Tree Diseases: Swiss Needle Cast (Phaeocryptopus gaeumannii)


Swiss needle cast is an important fungal disease of Douglas-fir. It is one of the most common diseases to afflict Douglas-fir, alongside Rhabdocline needle cast. Swiss needle cast infections are caused by the pathogen Phaeocryptopus gauemannii. The fungus is indigenous to the historic range of Douglas-fir in western North America. The disease was first documented in Switzerland in 1925. The pathogen was discovered to have spread throughout several Douglas-fir plantations. It was subsequently designated the name Swiss needle cast.

Swiss needle cast infects Douglas-fir needles. Infected needles become discolored, eventually turning brown. Infected needles are often prematurely shed. When this occurs, infected Douglas-firs suffer from at least a partial defoliation. Successive defoliations can cause infected trees to decline, inhibiting the development of healthy plant growth. Douglas-firs that are infected by Swiss needle cast often assume a gnarled or malformed appearance. Outbreaks of Swiss needle cast can quickly sweep across landscapes, gardens, and Christmas tree nurseries. Swiss needle cast infections can render Douglas-firs unsuitable for sale as Christmas trees.

Distribution & Habitat

Swiss needle cast occurs through North America, Western Europe, Great Britain, Australia, Chile, and New Zealand.


Swiss needle cast targets Douglas-fir. Rocky Mountain varieties are especially prone to infection.

Disease Cycle

The disease pathogen overwinters on previously infected needles. By early winter, black, spherical fruiting bodies arise on the underside of the diseased needles. In spring, the fruiting bodies mature, just as bud burst commences. The mature fruiting bodies produce and contain sexual spores called ascospores. When conditions are moist, usually from spring showers, the fruiting bodies rupture and release the ascospores into the air. The ascospores are disseminated by splashes of rain or air currents to vulnerable needles, which they land on. The spores rapidly germinate on the surface of the needles.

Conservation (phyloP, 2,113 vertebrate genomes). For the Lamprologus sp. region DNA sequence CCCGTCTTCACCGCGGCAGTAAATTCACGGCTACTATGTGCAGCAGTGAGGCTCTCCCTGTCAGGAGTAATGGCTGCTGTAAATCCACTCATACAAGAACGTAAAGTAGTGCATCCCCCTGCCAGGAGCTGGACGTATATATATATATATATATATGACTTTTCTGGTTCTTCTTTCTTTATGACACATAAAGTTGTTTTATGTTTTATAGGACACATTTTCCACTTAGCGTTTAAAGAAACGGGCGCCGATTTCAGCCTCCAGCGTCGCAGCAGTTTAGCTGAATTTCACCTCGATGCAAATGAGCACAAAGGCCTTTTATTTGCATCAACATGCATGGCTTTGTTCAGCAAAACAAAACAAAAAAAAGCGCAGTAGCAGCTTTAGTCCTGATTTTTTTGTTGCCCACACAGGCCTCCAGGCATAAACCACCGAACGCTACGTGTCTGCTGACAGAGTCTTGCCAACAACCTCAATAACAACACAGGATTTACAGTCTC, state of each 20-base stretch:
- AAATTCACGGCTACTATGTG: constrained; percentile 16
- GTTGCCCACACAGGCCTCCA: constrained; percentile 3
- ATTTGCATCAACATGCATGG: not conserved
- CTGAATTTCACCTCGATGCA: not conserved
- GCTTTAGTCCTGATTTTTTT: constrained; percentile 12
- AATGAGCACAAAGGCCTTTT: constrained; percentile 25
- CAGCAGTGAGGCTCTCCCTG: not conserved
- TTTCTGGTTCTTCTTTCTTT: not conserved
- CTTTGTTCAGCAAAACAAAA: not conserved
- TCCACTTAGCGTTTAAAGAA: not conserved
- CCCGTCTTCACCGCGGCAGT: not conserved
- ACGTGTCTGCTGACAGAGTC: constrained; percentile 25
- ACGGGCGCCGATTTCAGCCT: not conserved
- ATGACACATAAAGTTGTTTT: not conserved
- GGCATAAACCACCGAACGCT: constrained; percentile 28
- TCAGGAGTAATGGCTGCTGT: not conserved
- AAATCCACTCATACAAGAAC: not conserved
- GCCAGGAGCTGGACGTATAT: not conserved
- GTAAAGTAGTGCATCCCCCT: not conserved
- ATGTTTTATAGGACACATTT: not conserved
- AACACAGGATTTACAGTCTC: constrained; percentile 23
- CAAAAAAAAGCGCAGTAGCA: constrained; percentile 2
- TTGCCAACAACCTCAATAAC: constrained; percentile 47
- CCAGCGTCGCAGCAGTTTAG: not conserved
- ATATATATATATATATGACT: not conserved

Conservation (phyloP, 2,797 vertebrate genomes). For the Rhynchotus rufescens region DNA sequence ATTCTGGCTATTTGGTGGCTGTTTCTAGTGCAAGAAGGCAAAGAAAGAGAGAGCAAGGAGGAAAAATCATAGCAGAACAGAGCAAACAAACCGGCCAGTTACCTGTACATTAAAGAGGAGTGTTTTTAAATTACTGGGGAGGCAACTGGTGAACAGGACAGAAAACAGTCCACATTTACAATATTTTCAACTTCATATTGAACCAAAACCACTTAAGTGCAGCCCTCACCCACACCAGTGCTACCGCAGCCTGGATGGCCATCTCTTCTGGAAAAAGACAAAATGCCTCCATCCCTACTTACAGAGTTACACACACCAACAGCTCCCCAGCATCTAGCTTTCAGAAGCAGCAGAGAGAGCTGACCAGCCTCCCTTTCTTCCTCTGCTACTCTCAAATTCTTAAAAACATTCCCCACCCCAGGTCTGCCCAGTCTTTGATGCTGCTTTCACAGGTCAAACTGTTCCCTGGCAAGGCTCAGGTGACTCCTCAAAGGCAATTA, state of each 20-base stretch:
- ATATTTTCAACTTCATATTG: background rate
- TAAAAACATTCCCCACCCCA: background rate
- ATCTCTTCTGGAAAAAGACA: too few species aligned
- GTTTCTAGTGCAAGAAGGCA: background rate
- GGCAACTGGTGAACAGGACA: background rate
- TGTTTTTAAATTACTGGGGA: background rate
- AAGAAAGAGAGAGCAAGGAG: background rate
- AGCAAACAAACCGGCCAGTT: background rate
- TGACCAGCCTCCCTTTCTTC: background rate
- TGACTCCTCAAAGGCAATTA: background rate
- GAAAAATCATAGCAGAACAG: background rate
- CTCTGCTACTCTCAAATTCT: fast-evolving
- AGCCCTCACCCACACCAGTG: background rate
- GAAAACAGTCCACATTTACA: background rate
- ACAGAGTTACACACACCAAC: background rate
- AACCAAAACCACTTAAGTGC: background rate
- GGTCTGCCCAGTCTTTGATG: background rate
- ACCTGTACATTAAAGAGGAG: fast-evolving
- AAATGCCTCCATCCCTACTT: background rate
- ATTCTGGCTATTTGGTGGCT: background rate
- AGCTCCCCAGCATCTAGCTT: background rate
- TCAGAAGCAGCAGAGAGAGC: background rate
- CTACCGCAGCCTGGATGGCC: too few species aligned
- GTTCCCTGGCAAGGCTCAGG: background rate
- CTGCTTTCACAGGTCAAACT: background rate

Once established, the spores penetrate into the needles through needle wounds and stomata. The spores infect new shoots as they first expand. They will sometimes infect the previous year’s needles as well. Needles that have fully expanded are generally less prone to infection. Once an infection has been initiated, additional fruiting bodies may form and expel ascospores. If conditions are favorable, Swiss needle cast infections can occur throughout the growing season. In fall, as cool temperatures prevail, the pathogen ceases activity and overwinters in the infected needles, beginning the cycle anew.

Symptoms of Infection

Symptoms of Swiss needle cast infection become apparent within 2 to 3 years. Diseased needles become discolored, brightening to yellow-green or yellow. This is followed by a browning of the needles, which begins at the tips and proceeds inward. Needle that have browned may drop prematurely. The black fruiting bodies appear as two tiny bands of structures arising on the underside of chlorotic or brown needles. The fruiting bodies can be observed throughout the year using a hand lens. The fruiting bodies measure about 0.1 mm in diameter. Swiss needle cast is often found on Douglas-firs infected with Rhabdocline needle cast.


  • Monitor for the appearance of the fruiting bodies in late winter. If the fruiting bodies are present, promptly remove the diseased branch or shoot. Disinfect pruning equipment in between each cut, using a solution composed of nine parts water and one part bleach. Thoroughly dry equipment thereafter to prevent rusting.
  • Fungicidal applications can prevent infections from occurring, particularly on small to medium-sized Douglas-firs. Initial applications should be performed in spring, when shoots begin to expand. Administer a second application 2 to 3 weeks later. If rainfall is abundant, additional applications may be necessary to achieve sufficient control.
  • When planting, select disease-resistant varieties. Douglas-fir seed originating from the Pacific Coast appears to exhibit a mild to moderate resistance to Swiss needle cast. Plant Douglas-firs in well-drained, moist soil. Provide adequate spacing between plants to promote healthy growth. Avoid planting near forests or on slopes.
  • Cull severely infected Douglas-firs to reduce sources of inoculum.
  • Maintain tree vigor through sound cultural practices. Ensure that trees are thoroughly watered, especially during extended periods of drought.
  • In spring and fall, apply a layer of organic mulch around the base of vulnerable plants to improve the soil conditions, and insulate the root system. Mulch should be administered in fall after trees have become dormant.
  • Remove weeds from around the base of Douglas-firs.